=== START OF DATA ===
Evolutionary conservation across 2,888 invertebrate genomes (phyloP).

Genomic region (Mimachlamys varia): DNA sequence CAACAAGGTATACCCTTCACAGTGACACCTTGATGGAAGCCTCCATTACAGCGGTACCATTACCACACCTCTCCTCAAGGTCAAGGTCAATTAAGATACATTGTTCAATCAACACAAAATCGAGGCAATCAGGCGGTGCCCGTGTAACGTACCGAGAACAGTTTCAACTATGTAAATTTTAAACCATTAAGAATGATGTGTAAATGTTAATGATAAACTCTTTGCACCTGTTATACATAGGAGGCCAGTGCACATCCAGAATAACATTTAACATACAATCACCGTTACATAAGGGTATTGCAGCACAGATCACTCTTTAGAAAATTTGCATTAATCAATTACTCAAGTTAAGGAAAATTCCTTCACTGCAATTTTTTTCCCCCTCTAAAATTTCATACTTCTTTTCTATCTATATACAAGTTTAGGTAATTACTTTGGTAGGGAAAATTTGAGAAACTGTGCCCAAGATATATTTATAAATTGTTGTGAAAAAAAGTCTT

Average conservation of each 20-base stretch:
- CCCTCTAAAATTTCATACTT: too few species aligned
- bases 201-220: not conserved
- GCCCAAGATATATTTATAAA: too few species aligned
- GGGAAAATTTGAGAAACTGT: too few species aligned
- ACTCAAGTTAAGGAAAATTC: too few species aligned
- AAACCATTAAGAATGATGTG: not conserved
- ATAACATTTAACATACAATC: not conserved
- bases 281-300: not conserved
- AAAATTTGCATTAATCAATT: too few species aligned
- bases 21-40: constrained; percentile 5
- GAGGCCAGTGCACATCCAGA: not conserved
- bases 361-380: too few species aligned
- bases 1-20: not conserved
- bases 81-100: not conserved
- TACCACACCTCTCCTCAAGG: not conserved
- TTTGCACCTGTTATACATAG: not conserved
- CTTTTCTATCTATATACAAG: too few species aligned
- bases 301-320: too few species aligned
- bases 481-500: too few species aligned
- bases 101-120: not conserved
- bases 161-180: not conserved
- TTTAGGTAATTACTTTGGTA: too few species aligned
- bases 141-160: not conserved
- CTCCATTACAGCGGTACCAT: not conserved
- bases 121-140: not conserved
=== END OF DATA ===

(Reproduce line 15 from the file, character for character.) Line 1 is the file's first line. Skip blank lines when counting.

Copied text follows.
- bases 361-380: too few species aligned